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Antigen dependently activated cluster of differentiation 8-positive T cells cause perforin-mediated neurotoxicity in experimental stroke

J Neurosci. 2014 Dec 10;34(50):16784-95. doi: 10.1523/JNEUROSCI.1867-14.2014.

Authors/Editors: Mracsko E, Liesz A, Stojanovic A, Lou WP, Osswald M, Zhou W, Karcher S, Winkler F, Martin-Villalba A, Cerwenka A, Veltkamp R.
Publication Date: 2014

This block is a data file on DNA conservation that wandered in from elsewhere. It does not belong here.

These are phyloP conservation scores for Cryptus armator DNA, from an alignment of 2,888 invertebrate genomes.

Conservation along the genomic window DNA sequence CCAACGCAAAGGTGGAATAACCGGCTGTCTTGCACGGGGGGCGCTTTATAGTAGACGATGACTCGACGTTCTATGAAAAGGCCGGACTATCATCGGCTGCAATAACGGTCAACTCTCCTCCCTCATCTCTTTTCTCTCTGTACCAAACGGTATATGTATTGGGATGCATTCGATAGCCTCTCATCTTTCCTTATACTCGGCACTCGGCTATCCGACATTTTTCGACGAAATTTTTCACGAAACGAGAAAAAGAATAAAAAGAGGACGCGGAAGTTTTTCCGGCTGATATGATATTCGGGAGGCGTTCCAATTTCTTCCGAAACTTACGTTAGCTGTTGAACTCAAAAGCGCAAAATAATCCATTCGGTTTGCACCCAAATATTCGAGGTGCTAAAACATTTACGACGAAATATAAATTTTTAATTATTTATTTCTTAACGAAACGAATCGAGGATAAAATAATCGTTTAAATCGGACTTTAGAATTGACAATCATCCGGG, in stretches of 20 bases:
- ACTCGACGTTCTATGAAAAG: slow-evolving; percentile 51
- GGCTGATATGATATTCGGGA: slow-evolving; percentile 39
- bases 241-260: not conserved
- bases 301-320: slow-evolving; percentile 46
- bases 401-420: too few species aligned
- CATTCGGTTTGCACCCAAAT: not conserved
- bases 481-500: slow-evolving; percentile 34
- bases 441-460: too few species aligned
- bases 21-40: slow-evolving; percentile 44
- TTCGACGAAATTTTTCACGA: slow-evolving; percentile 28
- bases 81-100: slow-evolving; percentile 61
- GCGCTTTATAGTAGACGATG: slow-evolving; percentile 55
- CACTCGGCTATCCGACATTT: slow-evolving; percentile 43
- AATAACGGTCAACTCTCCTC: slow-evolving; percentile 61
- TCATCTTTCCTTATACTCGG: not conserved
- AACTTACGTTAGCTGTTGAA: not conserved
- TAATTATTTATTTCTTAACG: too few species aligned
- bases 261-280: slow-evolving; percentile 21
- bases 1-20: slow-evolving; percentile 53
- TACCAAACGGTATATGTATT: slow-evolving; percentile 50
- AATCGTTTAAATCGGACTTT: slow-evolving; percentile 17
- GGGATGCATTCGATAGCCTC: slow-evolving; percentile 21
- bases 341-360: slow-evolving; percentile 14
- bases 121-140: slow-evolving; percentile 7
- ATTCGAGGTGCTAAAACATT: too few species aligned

Neuroinflammation plays a key role in secondary brain damage after stroke. Although deleterious effects of proinflammatory cytokines are well characterized, direct cytotoxic effects of invading immune cells on the ischemic brain and the importance of their antigen-dependent activation are essentially unknown. Here we examined the effects of adaptive and innate immune cells-cytotoxic T lymphocytes (CTLs) and natural killer (NK) cells-that share the direct perforin-mediated cytotoxic pathway on outcome after cerebral ischemia in mice. Although CTLs and NK cells both invaded the ischemic brain, only brain-infiltrating CTLs but not NK cells were more activated than their splenic counterparts. Depletion of CTLs decreased infarct volumes and behavioral deficit in two ischemia models, whereas NK cell depletion had no effect. Correspondingly, adoptive CTL transfer from wild-type into Rag1 knock-out mice increased infarct size. Adoptive CTL transfer from perforin knock-out or interferon-γ knock-out mice into Rag1 knock-out mice revealed that CTL neurotoxicity was mediated by perforin. Accordingly, CTLs isolated from wild-type or interferon-γ knock-out but not from perforin knock-out mice induced neuronal cell death in vitro. CTLs derived from ovalbumin-specific T-cell receptor transgenic mice were not activated and infiltrated less into the ischemic brain compared with wild-type CTLs. Their transfer did not increase the infarct size of Rag1 knock-out mice, indicating antigen-dependent activation as an essential component of CTL neurotoxicity. Our findings underscore the importance of antigen-dependent, direct cytotoxic immune responses in stroke and suggest modulation of CTLs and their effector pathways as a potential new strategy for stroke therapy.

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